Rule 37(e) Does Not Govern Request for Sanctions Based on Party’s Intentional Deletion of Audio Recording
Hsueh v. N.Y. State Dep’t of Fin. Servs., 15 Civ. 3401 (PAC), 2017 WL 1194706 (S.D.N.Y. Mar. 31, 2017)
Judge Paul A. Crotty of the U.S. District Court for the Southern District of New York granted the defendant’s motion for spoliation sanctions where the plaintiff intentionally deleted a recording of a conversation with human resources regarding her sexual harassment allegations against the defendant employer. During the plaintiff’s deposition, she admitted that she had recorded one of her conversations with a woman in human resources who, she alleged, had failed to take her allegations seriously, but that she had deleted the recording because it was not very clear. The defendant sought spoliation sanctions and the plaintiff subsequently produced a portion of the recording, asserting that her husband had recovered it from her hard drive. The court nonetheless granted the defendant’s motion for sanctions. In deciding whether sanctions were warranted, the court first found that Rule 37(e) did not govern the motion because that rule pertains only to circumstances where “a party failed to take reasonable steps to preserve” electronically stored information (ESI), not a situation where a party admits to intentionally deleting a recording. The court explained that the amendments to Rule 37(e) were meant to address concerns regarding the growth of ESI and the excessive cost and burden of preserving data to avoid spoliation sanctions, none of which were relevant to the instant matter. Instead, the court analyzed the motion under its inherent power, finding that sanctions were appropriate because the plaintiff had an obligation to preserve the materials, the recording was destroyed with a culpable state of mind and it was relevant to the plaintiff’s claims. The court also rejected the plaintiff’s argument that sanctions were unwarranted because the recording was restored, finding that the produced recording was likely incomplete because it cut off midsentence and did not last as long as the actual conversation. As a result, the court found that an adverse inference instruction was appropriate.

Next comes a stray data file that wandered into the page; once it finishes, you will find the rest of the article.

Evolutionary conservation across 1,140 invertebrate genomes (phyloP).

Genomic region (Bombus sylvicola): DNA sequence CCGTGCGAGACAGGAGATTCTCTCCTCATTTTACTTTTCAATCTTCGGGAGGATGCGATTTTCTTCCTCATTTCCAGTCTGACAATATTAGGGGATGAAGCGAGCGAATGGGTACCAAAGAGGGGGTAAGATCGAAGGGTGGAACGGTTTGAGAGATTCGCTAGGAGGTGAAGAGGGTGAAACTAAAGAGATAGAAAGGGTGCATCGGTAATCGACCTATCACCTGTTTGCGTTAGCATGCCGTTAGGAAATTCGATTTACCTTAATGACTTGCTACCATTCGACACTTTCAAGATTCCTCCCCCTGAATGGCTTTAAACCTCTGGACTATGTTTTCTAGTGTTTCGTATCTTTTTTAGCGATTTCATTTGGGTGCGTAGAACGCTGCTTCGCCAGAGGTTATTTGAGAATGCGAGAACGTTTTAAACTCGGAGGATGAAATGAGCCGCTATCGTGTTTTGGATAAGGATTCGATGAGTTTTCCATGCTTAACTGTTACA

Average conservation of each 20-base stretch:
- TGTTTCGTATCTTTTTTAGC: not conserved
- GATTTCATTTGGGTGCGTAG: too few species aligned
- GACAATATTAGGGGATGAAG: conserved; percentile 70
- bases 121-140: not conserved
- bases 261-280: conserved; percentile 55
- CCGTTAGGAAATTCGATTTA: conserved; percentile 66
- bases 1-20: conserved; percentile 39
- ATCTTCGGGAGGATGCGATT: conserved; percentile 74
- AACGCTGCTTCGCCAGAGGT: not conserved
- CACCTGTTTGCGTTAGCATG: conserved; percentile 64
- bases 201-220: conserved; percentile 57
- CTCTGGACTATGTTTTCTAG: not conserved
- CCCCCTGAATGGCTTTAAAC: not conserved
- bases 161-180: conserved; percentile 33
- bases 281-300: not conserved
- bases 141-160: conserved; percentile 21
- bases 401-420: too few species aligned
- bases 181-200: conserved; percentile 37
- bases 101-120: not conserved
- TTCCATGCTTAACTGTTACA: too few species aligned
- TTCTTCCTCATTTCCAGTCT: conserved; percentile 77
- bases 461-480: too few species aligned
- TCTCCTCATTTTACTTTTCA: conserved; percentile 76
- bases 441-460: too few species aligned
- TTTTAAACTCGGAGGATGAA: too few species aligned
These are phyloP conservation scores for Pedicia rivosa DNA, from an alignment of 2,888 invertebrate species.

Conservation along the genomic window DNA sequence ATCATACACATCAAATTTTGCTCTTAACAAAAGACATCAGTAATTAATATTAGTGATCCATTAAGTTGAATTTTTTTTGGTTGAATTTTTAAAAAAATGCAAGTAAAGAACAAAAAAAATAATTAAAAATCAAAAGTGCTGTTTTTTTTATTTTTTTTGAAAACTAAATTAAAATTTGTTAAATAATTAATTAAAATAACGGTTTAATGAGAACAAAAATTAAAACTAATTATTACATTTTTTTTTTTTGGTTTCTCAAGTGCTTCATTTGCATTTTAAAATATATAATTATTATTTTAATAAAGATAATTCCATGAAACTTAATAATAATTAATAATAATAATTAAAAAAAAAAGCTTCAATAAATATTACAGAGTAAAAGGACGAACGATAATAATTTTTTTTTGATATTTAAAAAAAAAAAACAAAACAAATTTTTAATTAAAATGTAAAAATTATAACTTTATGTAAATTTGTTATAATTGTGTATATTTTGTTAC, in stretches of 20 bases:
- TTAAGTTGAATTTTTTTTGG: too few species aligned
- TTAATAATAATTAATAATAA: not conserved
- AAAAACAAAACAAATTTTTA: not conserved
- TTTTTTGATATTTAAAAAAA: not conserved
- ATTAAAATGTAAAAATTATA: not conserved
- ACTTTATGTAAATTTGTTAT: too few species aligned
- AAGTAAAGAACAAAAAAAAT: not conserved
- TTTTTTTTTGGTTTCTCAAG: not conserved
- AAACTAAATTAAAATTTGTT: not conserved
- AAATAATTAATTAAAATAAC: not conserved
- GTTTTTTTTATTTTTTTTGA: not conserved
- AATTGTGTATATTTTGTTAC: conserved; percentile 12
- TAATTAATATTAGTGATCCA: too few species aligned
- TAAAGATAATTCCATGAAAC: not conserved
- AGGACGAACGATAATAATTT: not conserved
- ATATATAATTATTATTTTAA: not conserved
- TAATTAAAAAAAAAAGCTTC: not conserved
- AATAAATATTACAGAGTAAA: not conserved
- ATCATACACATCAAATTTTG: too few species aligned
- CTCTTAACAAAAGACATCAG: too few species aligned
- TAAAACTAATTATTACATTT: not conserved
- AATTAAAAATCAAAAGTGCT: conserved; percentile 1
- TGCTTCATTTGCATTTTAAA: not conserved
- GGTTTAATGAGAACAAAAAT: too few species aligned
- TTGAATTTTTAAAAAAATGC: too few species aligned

Discovery Costs/Scope/Format Decisions
Courts Should Apply ‘But-For’ Test in Awarding Costs to Punish Discovery Misconduct
Goodyear Tire & Rubber Co. v. Haeger, 137 S. Ct. 1178 (2017)
In this product liability action against a tire manufacturer, the U.S. Supreme Court reversed sanctions against the manufacturer and its counsel for failing to disclose heat-test results. The parties settled the case on the eve of trial, after several years of contentious discovery during which the manufacturer’s responses to discovery requests for internal test results “were both slow in coming and unrevealing in content.” Some months later, the plaintiff sought costs from the manufacturer after learning that it had disclosed test results in another litigation that indicated that the tire at issue got unusually hot at highway speeds — but failed to produce that same information in this case. As a sanction for this discovery misconduct, the district court required the manufacturer to pay $2.7 million — the entire sum the plaintiffs had spent in legal fees and costs since the defendant submitted its first incomplete discovery response. The U.S. Court of Appeals for the Ninth Circuit affirmed. The Supreme Court, however, reversed and remanded in a decision by Justice Elena Kagan, holding that a district court may only award fees that an innocent party would not have incurred but for the litigation misconduct. The Court found that plaintiffs could not demonstrate that the manufacturer’s failure to disclose the heat-test results “so permeated the suit as to make that misconduct a but-for cause of every subsequent legal expense.” Thus, the Court remanded and directed the lower court to apply to the appropriate test for sanctions.